Training wheels college station : Barbie power wheels trail rider : Fuel wheels truck.
Training Wheels College Station
- (Training wheel) When you are doing a grind and the front foot is rolling along the heel wheel. Usually (and assumed) to be done with a topside soul.
- A pair of small supporting wheels fitted on either side of the rear wheel of a child's bicycle
- Training wheels (also known as stabilisers in the UK) are an additional wheel or wheels mounted parallel to the rear wheel of a bicycle that assist learners until they have developed a usable sense of balance on the bicycle.
- Devices for children's bikes that keep the bicycle upright so Junior can learn to ride safely.
- A city in east central Texas, home to Texas A&M University; pop. 52,456
- College Station is a city in Brazos County, Texas, situated in Central Texas in the heart of the Brazos Valley. The city is located within the most populated region of Texas, near three of the 10 largest cities in the United States - Houston, Dallas, and San Antonio.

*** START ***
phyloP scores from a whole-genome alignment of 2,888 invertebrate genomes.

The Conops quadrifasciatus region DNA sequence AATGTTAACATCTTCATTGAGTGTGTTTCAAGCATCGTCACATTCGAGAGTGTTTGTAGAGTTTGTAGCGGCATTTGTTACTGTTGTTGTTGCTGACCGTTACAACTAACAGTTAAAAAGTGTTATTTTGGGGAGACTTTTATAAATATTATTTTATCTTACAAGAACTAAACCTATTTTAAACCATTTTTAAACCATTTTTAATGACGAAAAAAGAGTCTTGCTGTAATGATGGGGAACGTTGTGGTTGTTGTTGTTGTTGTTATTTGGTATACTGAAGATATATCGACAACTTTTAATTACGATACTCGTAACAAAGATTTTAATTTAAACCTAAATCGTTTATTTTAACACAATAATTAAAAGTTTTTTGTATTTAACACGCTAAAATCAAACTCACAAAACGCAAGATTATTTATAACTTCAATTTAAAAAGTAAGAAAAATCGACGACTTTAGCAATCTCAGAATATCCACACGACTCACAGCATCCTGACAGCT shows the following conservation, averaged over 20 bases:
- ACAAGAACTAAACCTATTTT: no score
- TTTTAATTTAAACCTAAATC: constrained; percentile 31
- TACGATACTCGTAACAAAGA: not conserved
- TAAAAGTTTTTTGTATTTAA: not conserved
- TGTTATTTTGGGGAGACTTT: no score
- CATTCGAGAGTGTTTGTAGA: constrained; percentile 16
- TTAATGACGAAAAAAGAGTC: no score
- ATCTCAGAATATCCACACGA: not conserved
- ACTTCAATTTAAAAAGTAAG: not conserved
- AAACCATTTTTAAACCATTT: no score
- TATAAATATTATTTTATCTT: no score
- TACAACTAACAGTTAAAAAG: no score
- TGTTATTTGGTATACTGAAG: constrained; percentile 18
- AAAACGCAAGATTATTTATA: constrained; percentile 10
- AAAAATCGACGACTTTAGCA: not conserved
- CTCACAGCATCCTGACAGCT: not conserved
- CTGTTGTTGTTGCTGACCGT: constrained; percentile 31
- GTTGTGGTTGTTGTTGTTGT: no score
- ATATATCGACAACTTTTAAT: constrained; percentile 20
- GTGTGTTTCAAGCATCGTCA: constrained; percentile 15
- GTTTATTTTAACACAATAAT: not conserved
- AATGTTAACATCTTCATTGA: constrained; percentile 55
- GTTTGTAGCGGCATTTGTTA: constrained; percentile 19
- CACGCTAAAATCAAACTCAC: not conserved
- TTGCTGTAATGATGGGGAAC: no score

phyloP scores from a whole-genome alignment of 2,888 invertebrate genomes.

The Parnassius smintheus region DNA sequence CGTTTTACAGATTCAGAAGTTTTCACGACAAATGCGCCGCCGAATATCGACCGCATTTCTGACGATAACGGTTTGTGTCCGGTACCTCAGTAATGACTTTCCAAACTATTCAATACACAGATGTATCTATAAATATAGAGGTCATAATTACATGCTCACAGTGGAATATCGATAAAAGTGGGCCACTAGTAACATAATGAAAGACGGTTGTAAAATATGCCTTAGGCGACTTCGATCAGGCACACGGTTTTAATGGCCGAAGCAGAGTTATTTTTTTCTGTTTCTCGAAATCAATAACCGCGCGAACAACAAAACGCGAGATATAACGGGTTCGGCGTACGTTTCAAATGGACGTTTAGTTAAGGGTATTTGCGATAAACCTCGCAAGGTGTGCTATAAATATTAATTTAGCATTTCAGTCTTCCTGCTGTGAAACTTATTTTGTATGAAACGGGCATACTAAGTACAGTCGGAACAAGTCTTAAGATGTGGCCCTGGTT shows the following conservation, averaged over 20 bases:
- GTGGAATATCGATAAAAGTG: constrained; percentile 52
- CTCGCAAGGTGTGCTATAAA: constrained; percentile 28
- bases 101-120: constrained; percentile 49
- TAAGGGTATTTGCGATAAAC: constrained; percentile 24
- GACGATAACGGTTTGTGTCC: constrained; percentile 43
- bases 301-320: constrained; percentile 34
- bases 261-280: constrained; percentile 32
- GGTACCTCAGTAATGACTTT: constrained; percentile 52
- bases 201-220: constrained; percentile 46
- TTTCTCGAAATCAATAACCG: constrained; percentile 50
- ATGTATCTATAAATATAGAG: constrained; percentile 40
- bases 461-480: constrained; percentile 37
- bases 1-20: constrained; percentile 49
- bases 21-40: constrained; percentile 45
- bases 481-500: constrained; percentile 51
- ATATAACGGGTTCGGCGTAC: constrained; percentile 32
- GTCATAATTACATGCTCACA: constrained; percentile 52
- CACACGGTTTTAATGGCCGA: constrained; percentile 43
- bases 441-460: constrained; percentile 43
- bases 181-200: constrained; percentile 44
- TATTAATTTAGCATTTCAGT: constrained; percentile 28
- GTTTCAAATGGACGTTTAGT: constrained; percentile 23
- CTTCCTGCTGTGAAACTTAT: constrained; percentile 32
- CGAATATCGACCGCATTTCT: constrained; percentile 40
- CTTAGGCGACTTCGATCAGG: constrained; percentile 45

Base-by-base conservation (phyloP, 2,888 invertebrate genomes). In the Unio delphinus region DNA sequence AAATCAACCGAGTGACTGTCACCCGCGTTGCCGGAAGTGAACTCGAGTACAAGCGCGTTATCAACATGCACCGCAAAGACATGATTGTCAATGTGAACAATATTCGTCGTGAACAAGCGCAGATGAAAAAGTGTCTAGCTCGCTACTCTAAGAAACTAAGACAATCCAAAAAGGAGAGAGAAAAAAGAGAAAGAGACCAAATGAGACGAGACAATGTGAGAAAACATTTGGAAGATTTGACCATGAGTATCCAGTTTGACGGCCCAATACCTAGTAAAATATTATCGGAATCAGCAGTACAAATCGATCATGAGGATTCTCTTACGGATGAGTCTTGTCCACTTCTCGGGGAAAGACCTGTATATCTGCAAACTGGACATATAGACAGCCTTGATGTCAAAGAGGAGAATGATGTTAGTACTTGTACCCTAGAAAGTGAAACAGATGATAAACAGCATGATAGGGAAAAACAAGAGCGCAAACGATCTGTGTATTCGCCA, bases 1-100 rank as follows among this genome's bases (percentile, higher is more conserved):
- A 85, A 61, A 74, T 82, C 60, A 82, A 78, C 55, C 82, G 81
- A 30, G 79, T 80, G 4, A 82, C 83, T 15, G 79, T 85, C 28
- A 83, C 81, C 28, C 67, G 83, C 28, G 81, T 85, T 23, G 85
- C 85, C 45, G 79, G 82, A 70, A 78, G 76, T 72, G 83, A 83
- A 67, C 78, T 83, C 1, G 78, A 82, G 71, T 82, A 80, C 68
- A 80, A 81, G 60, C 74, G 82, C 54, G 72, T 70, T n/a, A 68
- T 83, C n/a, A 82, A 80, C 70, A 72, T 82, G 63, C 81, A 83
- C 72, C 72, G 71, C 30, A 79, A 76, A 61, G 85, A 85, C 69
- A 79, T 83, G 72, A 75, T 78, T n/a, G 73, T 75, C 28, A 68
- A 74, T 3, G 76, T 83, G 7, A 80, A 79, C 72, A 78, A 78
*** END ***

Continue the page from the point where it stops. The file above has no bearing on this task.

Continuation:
training wheels college station - College Station
College Station (Images of America)
The first land-grant college in Texas--called the Agricultural and Mechanical College--was predominantly a military school, built in 1876 in a then-remote area of Central Texas. Like other developments, the institute was a result of the expanding railroad, so a station named "College" was erected to service the new school. Drawing newcomers to the area, the city of College Station was incorporated in 1938, and its size soon rivaled that of neighboring Bryan--the Brazos County seat. The College Station area offers a surprisingly diverse mix of attractions, including the George Bush Presidential Library, the Texas Motor Speedway, and Kyle Field. During the last century, the college has grown from a few hundred students into a major university with more than 48,000 students, making Texas A&M the seventh largest school in the nation. Today College Station is home to some 100,000 people.
Spailboat, pilot version, sailing half wind. Sailing half wind at open sea implies automatically riding tubes. Wind makes ramps -waves, swell- ideal for windsurfers, and for SB. Wheels, for swords, 1,